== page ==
DockDogs National Championship Jumps into New York City
Jumping dogs stop NYers in their tracks
By Daniel Goldberg | Special to amNewYork
September 19, 2007
New Yorkers who watched a dozen competitive canines perform acrobatic leaps into a giant pool in Bryant Park on Tuesday were surprised to learn that they were watching one of the fastest growing sports in America.
"Shut up, you're kidding," said one young woman who stopped to watch what she said she couldn't believe was even a sport.
But the DockDogs National Championship Series is no joke, said Grant Reeves, CEO of DockDogs, the sanctioning body for regional, national and international dog dock jumping.
"In 2002, there were 240 dogs competing," Reeves said. "Now there are 8,400."
The sport even has coverage on a cable network. The Outdoor Channel plans to broadcast both the Big Air event, which measures distance, and the Extreme Vertical event, which measures height, as a seven-part original series beginning Oct. 4.
Though many New Yorkers came and went throughout the day, there were always at least 200 people oohing and aahing as the dogs ran down a 40-foot dock and splashed into four feet of water.
Frisbees and chew toys were given out to the crowd, but the real attraction was an ink print on a small promotional card -- an aptly titled 'pawtograph.' The sport's rules are fairly simple but have evolved.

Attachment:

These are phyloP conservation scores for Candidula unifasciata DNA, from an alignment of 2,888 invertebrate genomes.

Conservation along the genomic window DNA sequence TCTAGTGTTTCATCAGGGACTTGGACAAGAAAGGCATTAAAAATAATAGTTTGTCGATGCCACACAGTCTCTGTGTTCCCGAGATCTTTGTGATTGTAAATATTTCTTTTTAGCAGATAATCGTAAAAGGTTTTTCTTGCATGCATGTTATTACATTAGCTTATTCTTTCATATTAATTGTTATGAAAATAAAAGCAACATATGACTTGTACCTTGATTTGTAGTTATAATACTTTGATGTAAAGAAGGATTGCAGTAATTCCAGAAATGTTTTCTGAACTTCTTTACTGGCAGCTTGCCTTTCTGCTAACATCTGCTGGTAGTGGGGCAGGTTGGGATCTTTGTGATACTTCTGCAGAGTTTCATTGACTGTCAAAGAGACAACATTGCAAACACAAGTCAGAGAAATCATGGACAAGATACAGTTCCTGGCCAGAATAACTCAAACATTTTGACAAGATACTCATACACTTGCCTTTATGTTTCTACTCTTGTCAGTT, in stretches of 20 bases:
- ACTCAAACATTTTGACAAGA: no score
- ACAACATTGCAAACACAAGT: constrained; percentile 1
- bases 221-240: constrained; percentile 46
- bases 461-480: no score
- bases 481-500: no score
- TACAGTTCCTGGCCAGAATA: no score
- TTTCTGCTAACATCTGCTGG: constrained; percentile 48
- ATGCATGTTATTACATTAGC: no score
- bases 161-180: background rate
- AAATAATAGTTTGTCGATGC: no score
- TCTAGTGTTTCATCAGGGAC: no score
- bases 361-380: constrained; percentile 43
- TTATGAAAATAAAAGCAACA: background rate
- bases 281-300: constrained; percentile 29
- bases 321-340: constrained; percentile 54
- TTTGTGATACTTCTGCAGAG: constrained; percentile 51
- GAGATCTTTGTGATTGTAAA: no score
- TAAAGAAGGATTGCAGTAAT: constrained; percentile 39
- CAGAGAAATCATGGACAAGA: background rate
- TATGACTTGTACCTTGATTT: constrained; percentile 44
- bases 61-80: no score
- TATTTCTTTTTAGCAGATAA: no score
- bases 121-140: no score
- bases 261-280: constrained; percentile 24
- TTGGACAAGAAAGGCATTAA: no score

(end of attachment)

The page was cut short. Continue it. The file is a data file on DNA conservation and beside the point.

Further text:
For example, a few years ago, a man in Arkansas wanted to throw a live raccoon into the pool to entice his dog to jump farther.
Told by the judges that he could not, the man pulled out the official DockDogs rulebook and pointed out that there was in fact no law prohibiting live raccoon throwing.
The judges held their ground, but the rules were amended the next day so that now nothing that is alive -- or ever was -- can be thrown into the pool.
Aside from that, DockDogs is welcoming to all, and Reeves gave that populist spirit credit for the sport's ballooning participation.
"Anyone can do it," Reeves said. "As long as the dog is at least six months old, there is no discrimination."
Tom Dropik, of New Prague, Minn., has been competing for six years.
And though Dropik's retired dog Tucker was featured in ESPN The Magazine and is in the DockDogs Hall of Fame, "this is a sport that doesn't require much training," Dropik said.
There is no entry fee, and even New Yorkers who were walking their dogs in the park were invited to participate.
For those who want to get serious and attempt to win the $200 to $250 that comes with first prize, Dropik's Web site, sportmutt.com, offers training tips and an instructional video.
Though this is Dock Dogs' first event in New York City, not all the dogs were out-of-towners.
Anna Balsamo, of Mamaroneck, travels with her 3-year-old Belgian Tervuren, Pico, to competitions at her own expense.
"We've been cross-country twice," said Balsamo, who, like other handlers, has a day job as well.
"You know that Motel 6 song? Man, that is us." The festivities also helped raise funds to fight animal cancer, which affects millions of pets every year.